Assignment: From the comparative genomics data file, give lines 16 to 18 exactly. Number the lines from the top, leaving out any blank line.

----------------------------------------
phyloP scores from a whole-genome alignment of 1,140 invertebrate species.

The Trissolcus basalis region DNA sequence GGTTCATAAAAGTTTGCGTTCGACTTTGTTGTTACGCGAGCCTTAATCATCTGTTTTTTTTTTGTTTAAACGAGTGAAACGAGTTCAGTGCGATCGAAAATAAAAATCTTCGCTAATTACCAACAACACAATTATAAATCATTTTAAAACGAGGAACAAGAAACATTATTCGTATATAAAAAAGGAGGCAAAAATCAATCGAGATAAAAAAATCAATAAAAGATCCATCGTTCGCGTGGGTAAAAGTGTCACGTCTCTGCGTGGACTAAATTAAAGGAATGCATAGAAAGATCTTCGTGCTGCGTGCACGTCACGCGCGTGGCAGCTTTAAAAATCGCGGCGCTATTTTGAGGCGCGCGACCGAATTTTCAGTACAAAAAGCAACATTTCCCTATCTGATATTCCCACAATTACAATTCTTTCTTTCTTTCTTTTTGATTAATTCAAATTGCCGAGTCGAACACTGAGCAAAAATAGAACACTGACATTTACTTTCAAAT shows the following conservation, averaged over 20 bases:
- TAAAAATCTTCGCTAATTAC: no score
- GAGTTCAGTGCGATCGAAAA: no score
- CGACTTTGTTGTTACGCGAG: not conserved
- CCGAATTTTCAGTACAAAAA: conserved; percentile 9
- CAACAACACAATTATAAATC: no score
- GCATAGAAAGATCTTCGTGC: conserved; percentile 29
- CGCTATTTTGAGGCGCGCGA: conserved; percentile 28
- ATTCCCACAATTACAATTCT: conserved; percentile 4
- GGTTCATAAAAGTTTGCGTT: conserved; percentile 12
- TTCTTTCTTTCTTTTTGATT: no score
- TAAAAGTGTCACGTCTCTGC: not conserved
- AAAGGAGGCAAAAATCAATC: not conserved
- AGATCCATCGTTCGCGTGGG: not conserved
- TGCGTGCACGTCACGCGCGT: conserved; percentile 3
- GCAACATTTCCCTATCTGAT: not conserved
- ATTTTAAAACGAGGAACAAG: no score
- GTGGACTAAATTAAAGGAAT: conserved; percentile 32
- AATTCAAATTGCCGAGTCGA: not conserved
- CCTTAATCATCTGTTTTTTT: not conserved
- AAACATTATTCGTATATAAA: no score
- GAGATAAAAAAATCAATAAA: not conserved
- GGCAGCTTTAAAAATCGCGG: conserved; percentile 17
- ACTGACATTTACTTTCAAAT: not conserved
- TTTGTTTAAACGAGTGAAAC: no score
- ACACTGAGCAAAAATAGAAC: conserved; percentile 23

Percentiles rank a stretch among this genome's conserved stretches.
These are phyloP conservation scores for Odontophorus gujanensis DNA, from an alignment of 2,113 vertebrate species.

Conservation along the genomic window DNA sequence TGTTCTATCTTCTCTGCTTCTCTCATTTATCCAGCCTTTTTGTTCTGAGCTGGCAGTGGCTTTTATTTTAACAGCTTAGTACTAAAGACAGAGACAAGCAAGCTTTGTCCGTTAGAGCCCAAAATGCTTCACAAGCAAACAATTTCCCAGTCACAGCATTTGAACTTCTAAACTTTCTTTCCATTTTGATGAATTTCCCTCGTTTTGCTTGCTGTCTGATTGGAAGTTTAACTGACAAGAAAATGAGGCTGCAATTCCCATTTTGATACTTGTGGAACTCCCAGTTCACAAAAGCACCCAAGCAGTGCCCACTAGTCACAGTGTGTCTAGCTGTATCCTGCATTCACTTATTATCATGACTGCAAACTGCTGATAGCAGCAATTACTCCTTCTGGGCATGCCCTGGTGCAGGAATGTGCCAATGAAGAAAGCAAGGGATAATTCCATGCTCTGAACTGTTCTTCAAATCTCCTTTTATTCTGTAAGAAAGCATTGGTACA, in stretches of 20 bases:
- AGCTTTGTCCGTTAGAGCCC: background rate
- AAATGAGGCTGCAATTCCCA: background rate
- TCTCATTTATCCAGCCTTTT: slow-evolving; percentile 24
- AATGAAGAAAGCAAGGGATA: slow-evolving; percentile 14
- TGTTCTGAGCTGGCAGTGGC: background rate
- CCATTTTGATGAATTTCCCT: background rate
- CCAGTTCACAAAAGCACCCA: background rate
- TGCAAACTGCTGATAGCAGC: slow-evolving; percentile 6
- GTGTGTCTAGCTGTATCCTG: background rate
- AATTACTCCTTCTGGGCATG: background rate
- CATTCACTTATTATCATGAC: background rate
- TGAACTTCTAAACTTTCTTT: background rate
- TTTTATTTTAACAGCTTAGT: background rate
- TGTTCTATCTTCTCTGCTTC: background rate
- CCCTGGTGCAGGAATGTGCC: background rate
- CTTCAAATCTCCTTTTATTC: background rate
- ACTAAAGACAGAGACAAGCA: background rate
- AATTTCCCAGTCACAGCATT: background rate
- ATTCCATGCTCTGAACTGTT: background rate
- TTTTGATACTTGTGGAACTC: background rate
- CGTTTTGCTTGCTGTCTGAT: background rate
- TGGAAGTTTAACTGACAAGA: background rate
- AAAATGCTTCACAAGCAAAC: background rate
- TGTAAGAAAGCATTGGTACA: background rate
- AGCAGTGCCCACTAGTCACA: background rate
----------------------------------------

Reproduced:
- TGCGTGCACGTCACGCGCGT: conserved; percentile 3
- GCAACATTTCCCTATCTGAT: not conserved
- ATTTTAAAACGAGGAACAAG: no score